Ignored, neglected and beautiful - Vintage Lassi glasses from India

Brass Pots India Indian Antiques Indian Handicrafts Indian style

Vintage engraved Lassi glasses make delightful vases.

Kay and I often marvel at one of the mysteries of the Silk Road showroom - why  nobody seems interested in these beautiful vintage Lassi glasses. In this blog I'm calling them glasses though elsewhere I call them cups. Neither word seems quite right. They're the shape of a glass but they're made from brass and nickel, not glass.

And it's not true to say that no-one buys them. We've sold a few but considering the price - between £18 and £28 - and their uniqueness & charm, that's very few.

Vintage Lassi Glasses

They're something of a blast from the past - the past when everyday Indian items were wonderful decorative objects - before the advent of plastic. Lassi is that cool refreshing buttermilk drink - either sweet, salted or plain, or mixed with banana and mango - that has given every traveller relief from the heat of the Indian plains. Served in these elegant patterned cool metal cups - wonderful! Read more.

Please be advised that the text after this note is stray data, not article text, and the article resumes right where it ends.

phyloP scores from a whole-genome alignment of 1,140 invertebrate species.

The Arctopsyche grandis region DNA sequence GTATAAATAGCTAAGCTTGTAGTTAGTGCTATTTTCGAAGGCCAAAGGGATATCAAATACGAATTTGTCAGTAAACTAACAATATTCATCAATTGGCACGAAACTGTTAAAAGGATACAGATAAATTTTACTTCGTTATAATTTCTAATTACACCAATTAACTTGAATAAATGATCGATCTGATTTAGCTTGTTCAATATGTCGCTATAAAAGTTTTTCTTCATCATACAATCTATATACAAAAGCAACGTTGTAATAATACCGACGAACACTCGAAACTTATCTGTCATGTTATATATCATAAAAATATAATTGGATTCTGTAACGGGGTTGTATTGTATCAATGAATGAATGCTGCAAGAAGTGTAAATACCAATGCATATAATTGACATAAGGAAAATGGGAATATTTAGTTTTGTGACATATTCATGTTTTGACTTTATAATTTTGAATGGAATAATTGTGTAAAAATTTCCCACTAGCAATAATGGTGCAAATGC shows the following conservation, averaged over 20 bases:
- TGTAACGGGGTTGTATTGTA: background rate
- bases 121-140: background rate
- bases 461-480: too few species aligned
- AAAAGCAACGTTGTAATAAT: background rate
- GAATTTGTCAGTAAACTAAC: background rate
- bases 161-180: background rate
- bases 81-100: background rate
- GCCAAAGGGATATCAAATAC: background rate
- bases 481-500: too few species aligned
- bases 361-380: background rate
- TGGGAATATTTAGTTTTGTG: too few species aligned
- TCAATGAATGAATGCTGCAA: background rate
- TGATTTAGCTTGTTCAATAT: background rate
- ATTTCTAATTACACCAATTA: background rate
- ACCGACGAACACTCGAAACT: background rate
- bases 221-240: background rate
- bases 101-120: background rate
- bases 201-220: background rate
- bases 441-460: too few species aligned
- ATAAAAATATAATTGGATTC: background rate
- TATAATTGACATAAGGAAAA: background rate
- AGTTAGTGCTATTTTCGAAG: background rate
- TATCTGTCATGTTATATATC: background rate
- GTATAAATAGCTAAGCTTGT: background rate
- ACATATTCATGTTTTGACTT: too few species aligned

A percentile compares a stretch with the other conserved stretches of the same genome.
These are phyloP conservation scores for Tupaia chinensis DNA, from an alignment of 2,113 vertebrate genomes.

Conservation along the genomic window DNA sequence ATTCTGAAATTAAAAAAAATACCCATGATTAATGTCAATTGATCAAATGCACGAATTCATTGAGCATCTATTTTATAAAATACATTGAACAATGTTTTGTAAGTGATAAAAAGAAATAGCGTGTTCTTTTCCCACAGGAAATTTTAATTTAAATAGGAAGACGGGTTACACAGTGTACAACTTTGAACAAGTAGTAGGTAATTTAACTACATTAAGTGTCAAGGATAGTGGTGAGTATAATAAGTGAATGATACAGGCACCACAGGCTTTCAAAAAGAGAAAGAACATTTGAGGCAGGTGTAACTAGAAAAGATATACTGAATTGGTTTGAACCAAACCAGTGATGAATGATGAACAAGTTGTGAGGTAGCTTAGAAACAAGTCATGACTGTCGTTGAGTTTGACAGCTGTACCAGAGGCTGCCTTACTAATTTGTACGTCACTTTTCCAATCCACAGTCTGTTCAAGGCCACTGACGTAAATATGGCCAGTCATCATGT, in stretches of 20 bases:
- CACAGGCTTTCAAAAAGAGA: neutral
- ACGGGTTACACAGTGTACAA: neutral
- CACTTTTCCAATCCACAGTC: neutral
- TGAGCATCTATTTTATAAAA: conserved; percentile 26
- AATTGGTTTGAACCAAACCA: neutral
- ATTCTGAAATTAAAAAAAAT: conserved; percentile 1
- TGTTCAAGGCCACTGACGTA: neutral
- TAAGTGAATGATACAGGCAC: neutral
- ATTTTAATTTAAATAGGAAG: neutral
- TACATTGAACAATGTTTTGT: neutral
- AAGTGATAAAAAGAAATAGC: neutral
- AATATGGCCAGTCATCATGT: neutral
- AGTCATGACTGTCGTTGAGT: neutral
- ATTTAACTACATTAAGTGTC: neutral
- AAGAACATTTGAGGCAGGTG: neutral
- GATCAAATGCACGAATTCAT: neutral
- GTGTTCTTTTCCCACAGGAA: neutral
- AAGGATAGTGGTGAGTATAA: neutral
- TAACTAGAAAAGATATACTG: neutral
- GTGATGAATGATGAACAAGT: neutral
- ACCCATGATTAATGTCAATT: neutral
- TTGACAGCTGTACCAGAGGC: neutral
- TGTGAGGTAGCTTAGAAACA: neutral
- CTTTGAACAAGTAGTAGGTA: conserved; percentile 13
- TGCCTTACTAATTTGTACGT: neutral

Lassi glasses

Made from spun brass, often with a nickel plated finish, sometimes made from a nickel alloy, and decorated with an etched or engraved pattern, each one is unique.  The designs can be intricate small floral patterns or larger, more open designs of trees, ferns and vases of flowers. Sometimes the patterns are a collection of dots and occasionally they contain text.

Lassi glasses

I recently gave them a polish and paid them a little bit more attention. I love the one in the centre of this photo, it's brass, thicker and heavier than the others. At first I though it was rather dull and with no discernible pattern but came to realise that it's rather like one of these old Chinese landscape paintings. You can't quite make anything out but it's a feast for the imagination.

Lassi glasses

You can find hundreds of these delightful but neglected Lassi glasses in dusty corners of warehouses in Delhi and maybe come across odd ones in boutique shops. Or maybe on a tray when you're served a welcoming drink of cool buttermilk at the check-in desk at an upmarket hotel.

Or you can buy one at the Silk Road Gallery as a reminder of when the everyday items of India were beautiful and unique, hand crafted and precious.


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